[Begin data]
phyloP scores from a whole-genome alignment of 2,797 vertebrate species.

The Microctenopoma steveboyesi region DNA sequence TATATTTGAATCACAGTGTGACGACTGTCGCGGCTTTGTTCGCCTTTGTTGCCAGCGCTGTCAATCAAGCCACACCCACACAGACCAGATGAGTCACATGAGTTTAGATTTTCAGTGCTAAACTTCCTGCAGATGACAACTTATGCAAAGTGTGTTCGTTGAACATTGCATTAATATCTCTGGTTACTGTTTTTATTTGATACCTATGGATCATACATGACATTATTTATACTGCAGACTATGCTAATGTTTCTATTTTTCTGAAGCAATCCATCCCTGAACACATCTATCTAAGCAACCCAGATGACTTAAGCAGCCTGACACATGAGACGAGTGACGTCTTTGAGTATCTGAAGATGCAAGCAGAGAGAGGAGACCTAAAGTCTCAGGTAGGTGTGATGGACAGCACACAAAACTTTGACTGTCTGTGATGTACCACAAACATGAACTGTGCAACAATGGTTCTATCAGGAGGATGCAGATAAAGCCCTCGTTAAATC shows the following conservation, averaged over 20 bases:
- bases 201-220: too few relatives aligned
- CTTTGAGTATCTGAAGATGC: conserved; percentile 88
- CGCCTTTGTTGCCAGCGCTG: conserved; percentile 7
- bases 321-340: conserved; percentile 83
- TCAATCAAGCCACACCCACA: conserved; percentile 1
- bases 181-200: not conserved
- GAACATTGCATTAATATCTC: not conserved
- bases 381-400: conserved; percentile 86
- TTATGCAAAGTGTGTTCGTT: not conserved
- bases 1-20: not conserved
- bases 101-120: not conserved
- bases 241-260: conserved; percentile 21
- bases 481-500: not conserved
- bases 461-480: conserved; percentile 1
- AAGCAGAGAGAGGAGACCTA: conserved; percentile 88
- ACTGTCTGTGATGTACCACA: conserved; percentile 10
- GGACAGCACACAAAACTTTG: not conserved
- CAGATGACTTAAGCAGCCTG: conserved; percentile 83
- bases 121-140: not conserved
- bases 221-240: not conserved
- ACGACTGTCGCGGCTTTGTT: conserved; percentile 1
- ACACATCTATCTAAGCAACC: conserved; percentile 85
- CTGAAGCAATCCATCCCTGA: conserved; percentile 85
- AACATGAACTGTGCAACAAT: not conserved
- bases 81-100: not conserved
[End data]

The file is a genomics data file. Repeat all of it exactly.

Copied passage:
phyloP scores from a whole-genome alignment of 2,797 vertebrate species.

The Microctenopoma steveboyesi region DNA sequence TATATTTGAATCACAGTGTGACGACTGTCGCGGCTTTGTTCGCCTTTGTTGCCAGCGCTGTCAATCAAGCCACACCCACACAGACCAGATGAGTCACATGAGTTTAGATTTTCAGTGCTAAACTTCCTGCAGATGACAACTTATGCAAAGTGTGTTCGTTGAACATTGCATTAATATCTCTGGTTACTGTTTTTATTTGATACCTATGGATCATACATGACATTATTTATACTGCAGACTATGCTAATGTTTCTATTTTTCTGAAGCAATCCATCCCTGAACACATCTATCTAAGCAACCCAGATGACTTAAGCAGCCTGACACATGAGACGAGTGACGTCTTTGAGTATCTGAAGATGCAAGCAGAGAGAGGAGACCTAAAGTCTCAGGTAGGTGTGATGGACAGCACACAAAACTTTGACTGTCTGTGATGTACCACAAACATGAACTGTGCAACAATGGTTCTATCAGGAGGATGCAGATAAAGCCCTCGTTAAATC shows the following conservation, averaged over 20 bases:
- bases 201-220: too few relatives aligned
- CTTTGAGTATCTGAAGATGC: conserved; percentile 88
- CGCCTTTGTTGCCAGCGCTG: conserved; percentile 7
- bases 321-340: conserved; percentile 83
- TCAATCAAGCCACACCCACA: conserved; percentile 1
- bases 181-200: not conserved
- GAACATTGCATTAATATCTC: not conserved
- bases 381-400: conserved; percentile 86
- TTATGCAAAGTGTGTTCGTT: not conserved
- bases 1-20: not conserved
- bases 101-120: not conserved
- bases 241-260: conserved; percentile 21
- bases 481-500: not conserved
- bases 461-480: conserved; percentile 1
- AAGCAGAGAGAGGAGACCTA: conserved; percentile 88
- ACTGTCTGTGATGTACCACA: conserved; percentile 10
- GGACAGCACACAAAACTTTG: not conserved
- CAGATGACTTAAGCAGCCTG: conserved; percentile 83
- bases 121-140: not conserved
- bases 221-240: not conserved
- ACGACTGTCGCGGCTTTGTT: conserved; percentile 1
- ACACATCTATCTAAGCAACC: conserved; percentile 85
- CTGAAGCAATCCATCCCTGA: conserved; percentile 85
- AACATGAACTGTGCAACAAT: not conserved
- bases 81-100: not conserved